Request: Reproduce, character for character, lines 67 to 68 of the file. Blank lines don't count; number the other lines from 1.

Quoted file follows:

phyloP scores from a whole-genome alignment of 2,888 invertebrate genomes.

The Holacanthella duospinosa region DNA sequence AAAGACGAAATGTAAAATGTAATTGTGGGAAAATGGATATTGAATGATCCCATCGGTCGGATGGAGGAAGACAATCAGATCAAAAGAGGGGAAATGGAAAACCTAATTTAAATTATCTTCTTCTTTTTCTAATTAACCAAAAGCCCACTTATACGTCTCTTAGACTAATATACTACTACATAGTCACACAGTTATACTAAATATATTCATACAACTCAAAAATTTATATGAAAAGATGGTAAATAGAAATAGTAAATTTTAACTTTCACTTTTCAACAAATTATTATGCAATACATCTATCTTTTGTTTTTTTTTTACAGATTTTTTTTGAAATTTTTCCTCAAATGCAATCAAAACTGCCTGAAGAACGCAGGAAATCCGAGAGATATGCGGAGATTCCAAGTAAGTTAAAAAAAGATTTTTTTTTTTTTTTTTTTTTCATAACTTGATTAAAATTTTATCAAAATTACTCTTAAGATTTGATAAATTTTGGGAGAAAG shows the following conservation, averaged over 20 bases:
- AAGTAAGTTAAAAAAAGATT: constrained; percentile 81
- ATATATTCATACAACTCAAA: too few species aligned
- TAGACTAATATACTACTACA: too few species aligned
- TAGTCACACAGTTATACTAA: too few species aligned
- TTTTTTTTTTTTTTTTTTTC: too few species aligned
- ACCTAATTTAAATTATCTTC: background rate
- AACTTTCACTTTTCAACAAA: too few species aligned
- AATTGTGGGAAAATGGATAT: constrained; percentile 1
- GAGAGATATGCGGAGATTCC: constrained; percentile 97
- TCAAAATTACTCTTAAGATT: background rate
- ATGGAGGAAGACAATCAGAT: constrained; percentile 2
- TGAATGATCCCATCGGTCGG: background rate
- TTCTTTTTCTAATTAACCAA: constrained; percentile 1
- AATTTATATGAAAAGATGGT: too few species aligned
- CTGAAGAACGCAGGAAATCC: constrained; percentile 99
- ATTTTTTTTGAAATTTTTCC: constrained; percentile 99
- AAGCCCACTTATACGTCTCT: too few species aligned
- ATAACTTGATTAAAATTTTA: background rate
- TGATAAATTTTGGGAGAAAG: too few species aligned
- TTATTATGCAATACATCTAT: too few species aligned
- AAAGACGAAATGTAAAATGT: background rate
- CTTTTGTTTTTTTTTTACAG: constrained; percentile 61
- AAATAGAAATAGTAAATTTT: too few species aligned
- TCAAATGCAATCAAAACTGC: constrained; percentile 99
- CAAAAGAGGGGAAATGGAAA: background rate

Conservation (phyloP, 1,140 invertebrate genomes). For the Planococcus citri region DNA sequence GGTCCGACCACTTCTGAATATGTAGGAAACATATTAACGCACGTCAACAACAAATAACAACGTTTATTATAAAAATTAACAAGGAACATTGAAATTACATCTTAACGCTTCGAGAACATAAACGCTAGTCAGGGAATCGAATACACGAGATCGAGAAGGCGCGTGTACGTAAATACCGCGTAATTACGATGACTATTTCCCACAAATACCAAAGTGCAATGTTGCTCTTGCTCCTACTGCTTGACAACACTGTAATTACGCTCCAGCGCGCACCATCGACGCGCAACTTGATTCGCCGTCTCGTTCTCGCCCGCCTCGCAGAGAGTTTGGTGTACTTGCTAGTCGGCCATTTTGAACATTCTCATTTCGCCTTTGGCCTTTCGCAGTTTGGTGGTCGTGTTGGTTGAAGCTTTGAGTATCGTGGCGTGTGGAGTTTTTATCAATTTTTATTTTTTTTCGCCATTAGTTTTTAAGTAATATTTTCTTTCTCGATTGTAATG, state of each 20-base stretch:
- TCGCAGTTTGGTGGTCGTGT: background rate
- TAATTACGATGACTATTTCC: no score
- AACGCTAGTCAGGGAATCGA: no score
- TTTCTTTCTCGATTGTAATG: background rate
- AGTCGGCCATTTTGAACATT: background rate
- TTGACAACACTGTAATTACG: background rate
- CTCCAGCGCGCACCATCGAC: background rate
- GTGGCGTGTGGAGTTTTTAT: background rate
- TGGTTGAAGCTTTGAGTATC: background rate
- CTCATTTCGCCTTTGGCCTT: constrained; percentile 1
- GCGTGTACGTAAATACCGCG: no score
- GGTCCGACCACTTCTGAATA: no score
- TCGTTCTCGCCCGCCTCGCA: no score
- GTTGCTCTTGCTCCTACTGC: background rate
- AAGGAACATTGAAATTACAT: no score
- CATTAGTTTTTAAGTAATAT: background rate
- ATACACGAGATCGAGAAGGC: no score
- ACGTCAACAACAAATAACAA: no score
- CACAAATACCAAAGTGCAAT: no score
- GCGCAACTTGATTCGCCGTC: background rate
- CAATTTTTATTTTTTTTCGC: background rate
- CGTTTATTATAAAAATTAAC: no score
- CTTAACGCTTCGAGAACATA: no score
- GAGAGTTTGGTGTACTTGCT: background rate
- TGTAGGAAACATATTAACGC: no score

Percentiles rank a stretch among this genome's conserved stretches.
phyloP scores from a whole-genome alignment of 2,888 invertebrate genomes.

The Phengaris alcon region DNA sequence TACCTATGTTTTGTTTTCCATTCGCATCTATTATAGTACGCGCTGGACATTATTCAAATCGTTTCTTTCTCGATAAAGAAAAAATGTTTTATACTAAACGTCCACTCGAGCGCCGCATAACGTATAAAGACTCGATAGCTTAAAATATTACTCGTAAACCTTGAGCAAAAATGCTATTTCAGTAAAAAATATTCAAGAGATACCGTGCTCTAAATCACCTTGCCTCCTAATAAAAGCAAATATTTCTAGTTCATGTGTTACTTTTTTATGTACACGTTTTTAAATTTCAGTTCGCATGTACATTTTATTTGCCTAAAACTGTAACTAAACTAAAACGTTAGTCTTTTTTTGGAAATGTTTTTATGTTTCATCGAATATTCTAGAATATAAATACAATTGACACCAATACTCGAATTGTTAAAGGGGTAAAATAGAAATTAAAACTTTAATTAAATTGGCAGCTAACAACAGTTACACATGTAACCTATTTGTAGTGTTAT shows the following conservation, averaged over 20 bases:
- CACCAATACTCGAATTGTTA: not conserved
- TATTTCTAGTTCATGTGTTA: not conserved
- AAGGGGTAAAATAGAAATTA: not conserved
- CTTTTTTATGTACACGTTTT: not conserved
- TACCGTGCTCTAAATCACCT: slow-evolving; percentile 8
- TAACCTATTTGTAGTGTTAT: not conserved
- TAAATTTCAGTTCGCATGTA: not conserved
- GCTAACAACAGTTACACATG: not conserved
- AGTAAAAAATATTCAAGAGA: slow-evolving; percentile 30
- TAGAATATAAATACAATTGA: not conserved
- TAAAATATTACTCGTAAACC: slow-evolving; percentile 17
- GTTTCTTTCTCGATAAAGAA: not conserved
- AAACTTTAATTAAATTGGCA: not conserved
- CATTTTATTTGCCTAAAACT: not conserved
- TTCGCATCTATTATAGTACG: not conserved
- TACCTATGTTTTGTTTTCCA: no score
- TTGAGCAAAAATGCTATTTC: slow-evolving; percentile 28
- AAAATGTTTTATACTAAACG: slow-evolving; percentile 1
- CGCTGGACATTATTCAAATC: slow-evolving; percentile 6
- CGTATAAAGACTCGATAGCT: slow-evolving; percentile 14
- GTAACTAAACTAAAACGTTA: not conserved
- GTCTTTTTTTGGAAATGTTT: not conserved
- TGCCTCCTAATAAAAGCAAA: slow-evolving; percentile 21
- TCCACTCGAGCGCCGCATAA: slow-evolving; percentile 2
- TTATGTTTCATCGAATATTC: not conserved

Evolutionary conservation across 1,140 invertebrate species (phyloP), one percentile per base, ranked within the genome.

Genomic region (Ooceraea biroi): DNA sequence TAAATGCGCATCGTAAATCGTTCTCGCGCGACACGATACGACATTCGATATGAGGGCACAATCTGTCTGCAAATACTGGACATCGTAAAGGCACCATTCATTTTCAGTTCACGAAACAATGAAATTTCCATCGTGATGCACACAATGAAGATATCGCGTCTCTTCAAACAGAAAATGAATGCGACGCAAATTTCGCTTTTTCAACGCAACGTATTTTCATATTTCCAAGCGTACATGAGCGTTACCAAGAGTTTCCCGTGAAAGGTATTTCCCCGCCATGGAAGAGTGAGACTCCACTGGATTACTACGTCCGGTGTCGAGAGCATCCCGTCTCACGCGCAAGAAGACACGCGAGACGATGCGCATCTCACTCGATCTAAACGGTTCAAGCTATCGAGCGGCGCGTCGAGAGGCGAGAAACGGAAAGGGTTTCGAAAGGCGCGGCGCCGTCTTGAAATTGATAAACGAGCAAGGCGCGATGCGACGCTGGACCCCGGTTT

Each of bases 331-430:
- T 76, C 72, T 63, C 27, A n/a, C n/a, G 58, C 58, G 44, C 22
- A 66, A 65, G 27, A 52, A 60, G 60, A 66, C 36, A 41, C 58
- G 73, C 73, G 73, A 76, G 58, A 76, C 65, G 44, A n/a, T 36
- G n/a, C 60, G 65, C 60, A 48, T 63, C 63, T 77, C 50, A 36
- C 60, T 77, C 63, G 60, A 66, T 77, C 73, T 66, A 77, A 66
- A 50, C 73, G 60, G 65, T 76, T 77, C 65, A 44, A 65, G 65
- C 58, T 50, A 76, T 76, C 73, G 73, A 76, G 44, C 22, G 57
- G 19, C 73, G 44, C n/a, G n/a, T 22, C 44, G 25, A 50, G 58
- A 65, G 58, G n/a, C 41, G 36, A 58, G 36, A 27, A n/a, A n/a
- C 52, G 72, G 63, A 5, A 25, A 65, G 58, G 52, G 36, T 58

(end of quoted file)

- TAAAATATTACTCGTAAACC: slow-evolving; percentile 17
- GTTTCTTTCTCGATAAAGAA: not conserved